A decision in 2014 left the city with lead-contaminated water and a regional outbreak of Legionnaires’ disease that killed 12 people.
Former Michigan Gov. Rick Snyder, who ran the state at the time of the devastating 2014 Flint water scandal, has been charged in the crisis that led to the Legionnaires’ disease outbreak that killed 12 people.
He faces two charges of willful neglect of duty, according to online court records, and faces up to a year in jail and a $1,000 fine.
“We believe there is no evidence to support any criminal charges against Governor Snyder,” defense attorney Brian Lennon told The Associated Press on Wednesday night, adding that state prosecutors hadn’t provided him with any details.
Requests for comment by NBC News from Lennon weren’t immediately returned. The state attorney general’s office had no comment.
Others in his administration could also be charged.
Snyder and others are scheduled to appear in court Thursday, and a news conference by Attorney General Dana Nessel and prosecutors is expected to follow.
The decision by Snyder’s administration in 2014 to switch Flint from Detroit’s water system to the Flint River led to the disaster, as the untreated river water resulted in pipe corrosion and lead contamination.
Criminal charges were filed in 2017 against a number of state officials, including the former head of the state’s health department, Nick Lyon, over the Legionnaires’ disease outbreak at the same time as the contaminated water crisis. Lyon was accused of failing to inform the public for a year after he learned about the outbreak in 2015.
Prosecutors dropped charges against Lyon and seven other people in 2019.
Experts have said the city’s contaminated water led to the outbreak of Legionnaires’ disease, a severe form of pneumonia caused by bacteria that thrive in warm water.
Bryant Nolden, a member of the Genesee County Board of Commissioners who runs a historic recreation center in Flint, celebrated the news that those indicted would include Snyder.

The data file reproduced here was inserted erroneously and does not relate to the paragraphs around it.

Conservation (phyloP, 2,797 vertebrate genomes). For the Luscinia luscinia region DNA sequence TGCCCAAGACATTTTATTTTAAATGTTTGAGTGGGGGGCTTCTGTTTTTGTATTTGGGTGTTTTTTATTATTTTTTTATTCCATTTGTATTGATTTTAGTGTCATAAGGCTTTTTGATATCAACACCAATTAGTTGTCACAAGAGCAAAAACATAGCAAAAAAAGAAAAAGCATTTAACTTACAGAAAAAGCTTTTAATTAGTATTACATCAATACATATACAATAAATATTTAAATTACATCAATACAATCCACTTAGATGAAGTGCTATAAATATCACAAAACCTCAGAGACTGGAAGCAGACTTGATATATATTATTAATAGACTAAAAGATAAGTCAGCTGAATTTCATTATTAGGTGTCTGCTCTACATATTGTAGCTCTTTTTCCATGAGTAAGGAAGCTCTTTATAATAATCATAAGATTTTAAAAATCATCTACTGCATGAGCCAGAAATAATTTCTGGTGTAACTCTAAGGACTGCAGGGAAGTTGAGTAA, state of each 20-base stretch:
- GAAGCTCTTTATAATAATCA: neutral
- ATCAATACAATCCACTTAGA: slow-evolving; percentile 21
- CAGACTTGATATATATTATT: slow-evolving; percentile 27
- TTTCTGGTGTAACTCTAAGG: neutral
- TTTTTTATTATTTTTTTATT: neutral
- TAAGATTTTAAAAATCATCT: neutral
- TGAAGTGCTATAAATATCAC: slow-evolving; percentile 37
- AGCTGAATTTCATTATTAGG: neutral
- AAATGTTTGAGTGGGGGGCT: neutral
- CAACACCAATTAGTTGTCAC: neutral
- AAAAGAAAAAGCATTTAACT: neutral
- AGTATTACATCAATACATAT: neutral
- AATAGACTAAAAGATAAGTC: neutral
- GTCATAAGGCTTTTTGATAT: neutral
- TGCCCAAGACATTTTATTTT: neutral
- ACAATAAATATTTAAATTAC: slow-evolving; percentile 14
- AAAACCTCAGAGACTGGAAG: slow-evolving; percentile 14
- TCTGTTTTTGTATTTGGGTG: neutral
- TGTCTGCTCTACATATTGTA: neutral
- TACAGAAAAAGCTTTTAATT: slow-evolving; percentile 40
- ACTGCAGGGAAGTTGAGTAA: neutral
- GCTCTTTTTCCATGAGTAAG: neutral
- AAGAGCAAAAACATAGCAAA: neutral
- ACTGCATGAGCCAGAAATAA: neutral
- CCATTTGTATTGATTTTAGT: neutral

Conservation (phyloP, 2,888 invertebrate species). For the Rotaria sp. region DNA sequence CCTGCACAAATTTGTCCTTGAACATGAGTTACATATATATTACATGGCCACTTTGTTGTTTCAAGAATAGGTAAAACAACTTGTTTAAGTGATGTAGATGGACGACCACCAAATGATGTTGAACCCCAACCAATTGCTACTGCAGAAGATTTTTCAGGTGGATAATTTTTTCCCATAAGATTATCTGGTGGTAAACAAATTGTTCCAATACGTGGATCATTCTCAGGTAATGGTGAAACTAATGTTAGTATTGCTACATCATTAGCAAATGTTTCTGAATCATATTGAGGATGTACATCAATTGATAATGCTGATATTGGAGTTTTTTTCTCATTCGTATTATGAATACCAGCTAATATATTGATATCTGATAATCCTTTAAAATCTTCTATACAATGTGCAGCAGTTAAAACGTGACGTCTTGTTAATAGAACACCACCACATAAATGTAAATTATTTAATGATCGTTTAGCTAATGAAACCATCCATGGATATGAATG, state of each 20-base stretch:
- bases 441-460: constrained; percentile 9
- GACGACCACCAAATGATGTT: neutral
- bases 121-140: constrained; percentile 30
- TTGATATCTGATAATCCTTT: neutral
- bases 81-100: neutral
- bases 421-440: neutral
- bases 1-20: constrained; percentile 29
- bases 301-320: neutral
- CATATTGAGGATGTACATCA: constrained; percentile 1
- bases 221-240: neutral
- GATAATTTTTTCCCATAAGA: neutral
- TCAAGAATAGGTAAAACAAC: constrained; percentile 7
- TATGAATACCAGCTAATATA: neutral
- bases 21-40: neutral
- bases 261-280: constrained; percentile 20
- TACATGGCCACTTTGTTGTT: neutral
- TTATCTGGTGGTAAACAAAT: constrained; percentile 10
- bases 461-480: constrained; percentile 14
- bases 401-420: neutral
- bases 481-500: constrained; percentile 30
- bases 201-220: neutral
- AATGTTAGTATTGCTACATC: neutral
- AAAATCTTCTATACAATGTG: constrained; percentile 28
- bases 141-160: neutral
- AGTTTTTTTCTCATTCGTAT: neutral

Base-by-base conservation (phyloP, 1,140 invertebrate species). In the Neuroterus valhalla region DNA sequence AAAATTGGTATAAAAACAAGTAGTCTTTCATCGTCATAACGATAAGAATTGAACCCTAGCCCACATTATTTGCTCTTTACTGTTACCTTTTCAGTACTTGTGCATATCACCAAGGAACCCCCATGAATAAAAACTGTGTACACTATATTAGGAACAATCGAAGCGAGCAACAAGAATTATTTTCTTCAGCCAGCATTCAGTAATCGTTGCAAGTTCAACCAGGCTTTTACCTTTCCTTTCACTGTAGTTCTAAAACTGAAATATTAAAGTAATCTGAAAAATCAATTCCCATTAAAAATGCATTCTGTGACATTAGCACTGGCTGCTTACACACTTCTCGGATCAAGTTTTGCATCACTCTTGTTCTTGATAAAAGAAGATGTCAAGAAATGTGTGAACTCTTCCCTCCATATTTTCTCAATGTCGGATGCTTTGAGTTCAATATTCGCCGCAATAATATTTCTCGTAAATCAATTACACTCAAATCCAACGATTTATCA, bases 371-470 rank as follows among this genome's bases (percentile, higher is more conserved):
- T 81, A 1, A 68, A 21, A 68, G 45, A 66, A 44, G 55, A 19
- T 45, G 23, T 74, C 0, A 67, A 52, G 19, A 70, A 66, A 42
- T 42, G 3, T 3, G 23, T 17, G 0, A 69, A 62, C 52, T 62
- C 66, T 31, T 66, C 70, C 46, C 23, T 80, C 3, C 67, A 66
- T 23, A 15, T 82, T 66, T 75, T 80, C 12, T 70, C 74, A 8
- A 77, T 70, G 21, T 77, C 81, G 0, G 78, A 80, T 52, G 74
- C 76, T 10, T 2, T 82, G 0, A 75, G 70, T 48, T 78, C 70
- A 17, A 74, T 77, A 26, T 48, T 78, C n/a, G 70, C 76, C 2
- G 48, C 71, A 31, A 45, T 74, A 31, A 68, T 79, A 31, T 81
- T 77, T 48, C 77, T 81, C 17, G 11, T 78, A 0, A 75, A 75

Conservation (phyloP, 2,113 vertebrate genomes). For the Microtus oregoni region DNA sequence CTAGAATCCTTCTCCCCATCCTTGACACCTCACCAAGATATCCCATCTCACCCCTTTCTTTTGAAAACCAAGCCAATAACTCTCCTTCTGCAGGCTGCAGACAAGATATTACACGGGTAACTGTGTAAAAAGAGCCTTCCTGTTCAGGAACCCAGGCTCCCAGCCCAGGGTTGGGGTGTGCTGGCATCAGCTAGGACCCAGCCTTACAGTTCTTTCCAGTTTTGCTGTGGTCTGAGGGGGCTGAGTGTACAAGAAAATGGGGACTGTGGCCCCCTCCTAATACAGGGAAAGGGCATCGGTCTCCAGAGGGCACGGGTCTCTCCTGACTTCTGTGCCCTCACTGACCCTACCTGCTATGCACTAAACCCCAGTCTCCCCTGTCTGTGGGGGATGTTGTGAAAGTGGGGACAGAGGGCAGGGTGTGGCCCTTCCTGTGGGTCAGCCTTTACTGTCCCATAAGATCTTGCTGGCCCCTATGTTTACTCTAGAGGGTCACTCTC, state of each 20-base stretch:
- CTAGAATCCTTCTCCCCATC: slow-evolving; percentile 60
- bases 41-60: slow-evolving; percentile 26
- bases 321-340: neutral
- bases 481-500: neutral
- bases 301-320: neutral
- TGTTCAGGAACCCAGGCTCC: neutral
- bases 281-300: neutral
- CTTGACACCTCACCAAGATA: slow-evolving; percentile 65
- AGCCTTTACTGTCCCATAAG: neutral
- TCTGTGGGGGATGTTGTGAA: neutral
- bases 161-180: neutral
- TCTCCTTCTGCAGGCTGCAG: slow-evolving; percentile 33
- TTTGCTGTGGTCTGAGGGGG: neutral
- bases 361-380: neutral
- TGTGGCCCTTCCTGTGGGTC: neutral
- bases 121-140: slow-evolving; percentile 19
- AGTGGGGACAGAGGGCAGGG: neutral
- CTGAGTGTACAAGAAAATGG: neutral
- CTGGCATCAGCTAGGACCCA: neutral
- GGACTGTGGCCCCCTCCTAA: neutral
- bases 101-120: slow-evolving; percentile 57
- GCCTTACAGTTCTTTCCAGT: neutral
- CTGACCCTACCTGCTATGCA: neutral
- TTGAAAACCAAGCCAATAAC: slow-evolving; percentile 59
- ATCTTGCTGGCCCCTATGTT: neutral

“The buck stopped at Governor Snyder,” he said. “He was the one that put the people in place that actually did this. We have to see how this all plays out, but I’m very happy to hear that some folks are going to be held accountable at the highest level.”
Nolden said he and his neighbors in Flint were disappointed when earlier rounds of indictments stopped short of Snyder. “I was a little concerned that it wouldn’t go all the way up the ladder to him.”
Bringing Snyder to account, he said, won’t repair the damage done in Flint — including skyrocketing rates of children who need special education services — but it will improve morale among residents.
“The residents here are very resilient,” he said. “We’ve made it through, and we’re dealing with it, but I think that this will help in some small way, letting them know that justice will be served because these people will be held accountable for the wrongs that they did here in this community.”
Residents of Flint, a majority-Black city, have struggled for years to recover from the crisis as they relied for months on bottled water as their primary source of clean water and their property values suffered.
The state agreed to a $600 million settlement in April in a class-action lawsuit with Flint residents whose health was afflicted, establishing a fund from which residents can file for compensation.
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